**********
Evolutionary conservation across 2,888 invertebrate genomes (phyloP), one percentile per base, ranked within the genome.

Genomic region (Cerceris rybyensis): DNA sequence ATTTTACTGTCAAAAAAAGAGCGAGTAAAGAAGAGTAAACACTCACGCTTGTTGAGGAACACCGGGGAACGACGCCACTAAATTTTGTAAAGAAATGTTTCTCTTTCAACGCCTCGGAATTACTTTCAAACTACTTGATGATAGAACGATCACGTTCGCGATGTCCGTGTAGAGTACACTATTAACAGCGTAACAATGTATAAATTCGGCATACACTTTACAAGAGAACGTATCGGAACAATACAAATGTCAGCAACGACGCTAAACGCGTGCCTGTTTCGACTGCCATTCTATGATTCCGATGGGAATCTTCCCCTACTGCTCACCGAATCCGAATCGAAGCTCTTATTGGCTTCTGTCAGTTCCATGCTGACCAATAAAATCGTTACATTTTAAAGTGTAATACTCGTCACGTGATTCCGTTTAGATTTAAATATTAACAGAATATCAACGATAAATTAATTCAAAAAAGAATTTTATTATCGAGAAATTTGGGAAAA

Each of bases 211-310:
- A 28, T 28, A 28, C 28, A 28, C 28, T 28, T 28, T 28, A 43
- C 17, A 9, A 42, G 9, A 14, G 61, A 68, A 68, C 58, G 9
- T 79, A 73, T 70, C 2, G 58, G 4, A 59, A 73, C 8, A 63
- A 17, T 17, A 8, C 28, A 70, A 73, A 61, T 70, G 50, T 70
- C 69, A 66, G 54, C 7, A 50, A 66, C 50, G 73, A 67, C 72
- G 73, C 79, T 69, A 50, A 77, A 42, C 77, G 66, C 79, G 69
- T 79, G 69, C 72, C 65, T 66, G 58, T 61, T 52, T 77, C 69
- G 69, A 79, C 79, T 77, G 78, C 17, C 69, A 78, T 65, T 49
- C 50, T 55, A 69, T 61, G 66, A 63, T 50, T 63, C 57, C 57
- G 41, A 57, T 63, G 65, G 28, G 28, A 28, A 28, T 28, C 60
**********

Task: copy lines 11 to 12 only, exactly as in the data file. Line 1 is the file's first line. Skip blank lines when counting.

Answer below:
- G 69, A 79, C 79, T 77, G 78, C 17, C 69, A 78, T 65, T 49
- C 50, T 55, A 69, T 61, G 66, A 63, T 50, T 63, C 57, C 57